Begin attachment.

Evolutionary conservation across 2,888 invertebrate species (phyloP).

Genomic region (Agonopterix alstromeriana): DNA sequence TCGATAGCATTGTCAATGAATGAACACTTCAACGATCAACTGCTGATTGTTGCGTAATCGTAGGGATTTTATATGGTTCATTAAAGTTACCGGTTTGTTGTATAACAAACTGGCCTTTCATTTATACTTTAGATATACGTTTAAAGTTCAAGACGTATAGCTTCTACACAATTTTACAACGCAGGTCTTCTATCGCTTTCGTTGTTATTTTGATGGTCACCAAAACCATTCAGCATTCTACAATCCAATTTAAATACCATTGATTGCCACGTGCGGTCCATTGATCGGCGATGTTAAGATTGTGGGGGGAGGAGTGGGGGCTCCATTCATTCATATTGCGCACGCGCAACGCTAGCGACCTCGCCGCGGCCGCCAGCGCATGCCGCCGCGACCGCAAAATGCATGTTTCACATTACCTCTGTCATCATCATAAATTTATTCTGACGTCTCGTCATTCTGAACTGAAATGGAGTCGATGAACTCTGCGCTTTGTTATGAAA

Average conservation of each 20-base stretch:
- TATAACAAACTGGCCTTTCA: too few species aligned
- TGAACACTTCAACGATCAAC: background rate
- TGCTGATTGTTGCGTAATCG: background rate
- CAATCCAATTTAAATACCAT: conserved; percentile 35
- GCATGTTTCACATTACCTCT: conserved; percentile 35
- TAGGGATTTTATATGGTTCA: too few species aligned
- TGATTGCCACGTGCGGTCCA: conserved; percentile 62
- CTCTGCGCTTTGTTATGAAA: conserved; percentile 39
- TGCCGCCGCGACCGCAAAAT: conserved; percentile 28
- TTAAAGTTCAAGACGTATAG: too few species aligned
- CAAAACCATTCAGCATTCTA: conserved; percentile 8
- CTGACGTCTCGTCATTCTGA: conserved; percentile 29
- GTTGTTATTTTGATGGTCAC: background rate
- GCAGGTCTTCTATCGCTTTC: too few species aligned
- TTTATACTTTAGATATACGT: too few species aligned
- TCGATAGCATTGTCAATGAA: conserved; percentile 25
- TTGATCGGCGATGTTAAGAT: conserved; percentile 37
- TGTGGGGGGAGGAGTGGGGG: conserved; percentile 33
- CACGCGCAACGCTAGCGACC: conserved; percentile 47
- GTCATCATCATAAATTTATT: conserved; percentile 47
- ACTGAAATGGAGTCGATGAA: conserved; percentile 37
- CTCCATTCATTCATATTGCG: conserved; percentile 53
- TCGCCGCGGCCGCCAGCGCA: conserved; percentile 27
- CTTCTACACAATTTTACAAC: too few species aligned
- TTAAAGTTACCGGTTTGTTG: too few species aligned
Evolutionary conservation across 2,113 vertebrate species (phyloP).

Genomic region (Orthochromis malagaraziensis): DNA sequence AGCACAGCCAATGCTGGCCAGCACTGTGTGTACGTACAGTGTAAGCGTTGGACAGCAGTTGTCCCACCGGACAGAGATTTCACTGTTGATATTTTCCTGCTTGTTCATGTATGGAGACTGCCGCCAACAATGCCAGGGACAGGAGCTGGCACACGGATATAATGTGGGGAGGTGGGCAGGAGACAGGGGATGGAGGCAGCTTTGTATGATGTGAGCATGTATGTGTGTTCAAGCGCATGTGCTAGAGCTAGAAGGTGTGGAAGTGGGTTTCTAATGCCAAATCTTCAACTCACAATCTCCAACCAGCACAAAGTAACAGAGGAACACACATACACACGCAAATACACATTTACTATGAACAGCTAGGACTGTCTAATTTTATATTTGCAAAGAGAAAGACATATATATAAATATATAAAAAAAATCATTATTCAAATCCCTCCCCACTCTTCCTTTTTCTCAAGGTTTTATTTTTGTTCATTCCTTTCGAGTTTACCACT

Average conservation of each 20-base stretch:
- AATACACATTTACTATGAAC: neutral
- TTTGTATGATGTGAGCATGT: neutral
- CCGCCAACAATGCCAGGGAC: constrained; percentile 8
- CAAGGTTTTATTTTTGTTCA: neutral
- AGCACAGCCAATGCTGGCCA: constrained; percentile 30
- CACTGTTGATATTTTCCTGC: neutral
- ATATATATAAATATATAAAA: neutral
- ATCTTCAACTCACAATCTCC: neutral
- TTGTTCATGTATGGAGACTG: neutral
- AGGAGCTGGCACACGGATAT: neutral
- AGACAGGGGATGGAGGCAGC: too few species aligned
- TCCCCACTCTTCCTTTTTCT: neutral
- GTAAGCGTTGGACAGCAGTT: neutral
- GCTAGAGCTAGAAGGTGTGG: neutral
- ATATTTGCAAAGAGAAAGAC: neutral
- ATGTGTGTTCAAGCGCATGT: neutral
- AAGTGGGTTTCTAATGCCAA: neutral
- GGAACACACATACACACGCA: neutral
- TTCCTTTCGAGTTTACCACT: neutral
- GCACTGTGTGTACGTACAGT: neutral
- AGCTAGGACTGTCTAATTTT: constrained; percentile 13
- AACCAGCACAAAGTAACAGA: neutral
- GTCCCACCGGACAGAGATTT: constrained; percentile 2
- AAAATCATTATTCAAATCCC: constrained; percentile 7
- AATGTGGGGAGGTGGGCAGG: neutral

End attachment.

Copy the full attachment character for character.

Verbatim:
Evolutionary conservation across 2,888 invertebrate species (phyloP).

Genomic region (Agonopterix alstromeriana): DNA sequence TCGATAGCATTGTCAATGAATGAACACTTCAACGATCAACTGCTGATTGTTGCGTAATCGTAGGGATTTTATATGGTTCATTAAAGTTACCGGTTTGTTGTATAACAAACTGGCCTTTCATTTATACTTTAGATATACGTTTAAAGTTCAAGACGTATAGCTTCTACACAATTTTACAACGCAGGTCTTCTATCGCTTTCGTTGTTATTTTGATGGTCACCAAAACCATTCAGCATTCTACAATCCAATTTAAATACCATTGATTGCCACGTGCGGTCCATTGATCGGCGATGTTAAGATTGTGGGGGGAGGAGTGGGGGCTCCATTCATTCATATTGCGCACGCGCAACGCTAGCGACCTCGCCGCGGCCGCCAGCGCATGCCGCCGCGACCGCAAAATGCATGTTTCACATTACCTCTGTCATCATCATAAATTTATTCTGACGTCTCGTCATTCTGAACTGAAATGGAGTCGATGAACTCTGCGCTTTGTTATGAAA

Average conservation of each 20-base stretch:
- TATAACAAACTGGCCTTTCA: too few species aligned
- TGAACACTTCAACGATCAAC: background rate
- TGCTGATTGTTGCGTAATCG: background rate
- CAATCCAATTTAAATACCAT: conserved; percentile 35
- GCATGTTTCACATTACCTCT: conserved; percentile 35
- TAGGGATTTTATATGGTTCA: too few species aligned
- TGATTGCCACGTGCGGTCCA: conserved; percentile 62
- CTCTGCGCTTTGTTATGAAA: conserved; percentile 39
- TGCCGCCGCGACCGCAAAAT: conserved; percentile 28
- TTAAAGTTCAAGACGTATAG: too few species aligned
- CAAAACCATTCAGCATTCTA: conserved; percentile 8
- CTGACGTCTCGTCATTCTGA: conserved; percentile 29
- GTTGTTATTTTGATGGTCAC: background rate
- GCAGGTCTTCTATCGCTTTC: too few species aligned
- TTTATACTTTAGATATACGT: too few species aligned
- TCGATAGCATTGTCAATGAA: conserved; percentile 25
- TTGATCGGCGATGTTAAGAT: conserved; percentile 37
- TGTGGGGGGAGGAGTGGGGG: conserved; percentile 33
- CACGCGCAACGCTAGCGACC: conserved; percentile 47
- GTCATCATCATAAATTTATT: conserved; percentile 47
- ACTGAAATGGAGTCGATGAA: conserved; percentile 37
- CTCCATTCATTCATATTGCG: conserved; percentile 53
- TCGCCGCGGCCGCCAGCGCA: conserved; percentile 27
- CTTCTACACAATTTTACAAC: too few species aligned
- TTAAAGTTACCGGTTTGTTG: too few species aligned
Evolutionary conservation across 2,113 vertebrate species (phyloP).

Genomic region (Orthochromis malagaraziensis): DNA sequence AGCACAGCCAATGCTGGCCAGCACTGTGTGTACGTACAGTGTAAGCGTTGGACAGCAGTTGTCCCACCGGACAGAGATTTCACTGTTGATATTTTCCTGCTTGTTCATGTATGGAGACTGCCGCCAACAATGCCAGGGACAGGAGCTGGCACACGGATATAATGTGGGGAGGTGGGCAGGAGACAGGGGATGGAGGCAGCTTTGTATGATGTGAGCATGTATGTGTGTTCAAGCGCATGTGCTAGAGCTAGAAGGTGTGGAAGTGGGTTTCTAATGCCAAATCTTCAACTCACAATCTCCAACCAGCACAAAGTAACAGAGGAACACACATACACACGCAAATACACATTTACTATGAACAGCTAGGACTGTCTAATTTTATATTTGCAAAGAGAAAGACATATATATAAATATATAAAAAAAATCATTATTCAAATCCCTCCCCACTCTTCCTTTTTCTCAAGGTTTTATTTTTGTTCATTCCTTTCGAGTTTACCACT

Average conservation of each 20-base stretch:
- AATACACATTTACTATGAAC: neutral
- TTTGTATGATGTGAGCATGT: neutral
- CCGCCAACAATGCCAGGGAC: constrained; percentile 8
- CAAGGTTTTATTTTTGTTCA: neutral
- AGCACAGCCAATGCTGGCCA: constrained; percentile 30
- CACTGTTGATATTTTCCTGC: neutral
- ATATATATAAATATATAAAA: neutral
- ATCTTCAACTCACAATCTCC: neutral
- TTGTTCATGTATGGAGACTG: neutral
- AGGAGCTGGCACACGGATAT: neutral
- AGACAGGGGATGGAGGCAGC: too few species aligned
- TCCCCACTCTTCCTTTTTCT: neutral
- GTAAGCGTTGGACAGCAGTT: neutral
- GCTAGAGCTAGAAGGTGTGG: neutral
- ATATTTGCAAAGAGAAAGAC: neutral
- ATGTGTGTTCAAGCGCATGT: neutral
- AAGTGGGTTTCTAATGCCAA: neutral
- GGAACACACATACACACGCA: neutral
- TTCCTTTCGAGTTTACCACT: neutral
- GCACTGTGTGTACGTACAGT: neutral
- AGCTAGGACTGTCTAATTTT: constrained; percentile 13
- AACCAGCACAAAGTAACAGA: neutral
- GTCCCACCGGACAGAGATTT: constrained; percentile 2
- AAAATCATTATTCAAATCCC: constrained; percentile 7
- AATGTGGGGAGGTGGGCAGG: neutral